Game books are books that, in addition to being read, are played like a game. This can include books with branching plot lines, book with special game rules, activity books, mystery books, and hidden picture books. Most game books are designed to be solitary endeavors for a single reader. Game books date back to the 1930s and peaked in America in the early 1980s. They saw a serious decline with the growing video game market, but they are still being published to this day.
I really liked game books as a child, but I don't care much for them these days because I think that they can pretty much always be made considerably better as video games. However, I still appreciate them as a historical medium. I still think about creating a game book every now and then, and have even started several times, but I can't maintain the motivation to keep it up. I discuss the strengths and weaknesses of game books in the sub-sections below.
Game Book Types
Branching Plot Books
Branching plot books are stories where the reader is allowed to choose, from a limited number of options, how the plot will progress. Books like this include Choose Your Own Adventure and Find Your Fate. I owned several of these growing up and read about a dozen more from my school's library. While I liked them as a child, I became disenfranchised with them by my teens. They tend to be targeted toward children and young adults so the stories aren't that great, your decisions usually don't affect the story, and the books rarely try to present a coherent story line. Instead, each branch takes the reader down a path that alters the reality of the fictional world. For example, in one branch, your teacher is a space alien in disguise, but in another, they're just a normal human. I prefer those stories where you can make various decisions based around a plot line, but the plot itself is fixed.
Books With Game Rules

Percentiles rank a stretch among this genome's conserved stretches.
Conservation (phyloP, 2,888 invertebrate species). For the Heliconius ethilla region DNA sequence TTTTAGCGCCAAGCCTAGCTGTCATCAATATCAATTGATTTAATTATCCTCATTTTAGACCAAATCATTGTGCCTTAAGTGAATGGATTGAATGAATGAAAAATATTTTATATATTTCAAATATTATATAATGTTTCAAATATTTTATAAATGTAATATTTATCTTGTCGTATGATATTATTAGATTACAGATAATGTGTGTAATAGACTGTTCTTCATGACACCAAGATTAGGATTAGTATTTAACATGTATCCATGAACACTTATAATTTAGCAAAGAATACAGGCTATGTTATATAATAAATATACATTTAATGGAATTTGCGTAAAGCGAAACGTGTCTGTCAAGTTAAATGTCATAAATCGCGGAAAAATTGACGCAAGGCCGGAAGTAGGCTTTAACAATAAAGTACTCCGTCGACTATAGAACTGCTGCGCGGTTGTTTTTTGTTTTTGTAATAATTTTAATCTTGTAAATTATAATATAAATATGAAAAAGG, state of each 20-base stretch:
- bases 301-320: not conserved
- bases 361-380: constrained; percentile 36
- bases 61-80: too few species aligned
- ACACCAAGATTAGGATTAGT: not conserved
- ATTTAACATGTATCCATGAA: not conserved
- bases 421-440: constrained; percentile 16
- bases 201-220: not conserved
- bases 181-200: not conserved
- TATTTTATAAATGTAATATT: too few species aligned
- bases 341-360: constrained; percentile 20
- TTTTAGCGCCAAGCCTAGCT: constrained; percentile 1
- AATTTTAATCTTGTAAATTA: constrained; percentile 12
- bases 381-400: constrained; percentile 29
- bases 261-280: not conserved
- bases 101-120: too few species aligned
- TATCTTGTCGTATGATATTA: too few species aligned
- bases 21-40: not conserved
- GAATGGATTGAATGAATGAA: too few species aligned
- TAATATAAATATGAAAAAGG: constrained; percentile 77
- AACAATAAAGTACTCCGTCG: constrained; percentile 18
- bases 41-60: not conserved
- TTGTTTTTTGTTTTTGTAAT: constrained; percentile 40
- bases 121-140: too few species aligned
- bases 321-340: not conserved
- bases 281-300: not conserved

These books usually feature branching plots, but also use rules more commonly found in pen-and-paper role-playing games to add elements of skill and randomness to the story. Examples include the Lone Wolf Series and Fighting Fantasy. I prefer these books to the traditional branching plot books and continued to like them well into my teens. However, by adding elements of randomness, you may often find yourself killed due to a bad roll of the dice and having to start the book over from the beginning, which is quite dull.
These include books with assorted games and activities in them like crossword puzzles, cryptograms, cutouts, and more; stuff I really loved in elementary school. In general, they're pointless busy work, but occasionally you will find an activity book that goes well beyond the traditional games, like the Where's Waldo: Ultimate Fun Book. I've always wanted to make a very complex adult activity book, but have never really figured out how I would do it.
Mystery books are those whose stories include clues that allow clever readers to figure out what really happened in the story. Examples include Two-Minute Mysteries and Encyclopedia Brown. While I kind of enjoy these books, a big problem I have with them is they usually can only be solved if the reader knows some esoteric fact. However, after failing and reading the answer, you do gain some new insight you can apply later in life.
Hidden Picture Books
These are books with collections of drawings in which pictures are hidden in them. Popular titles include Where's Waldo, For Eagle Eyes Only, and compilations of the Hidden Picture games from Highlights magazine. I still enjoy these today when the art is complex and interesting.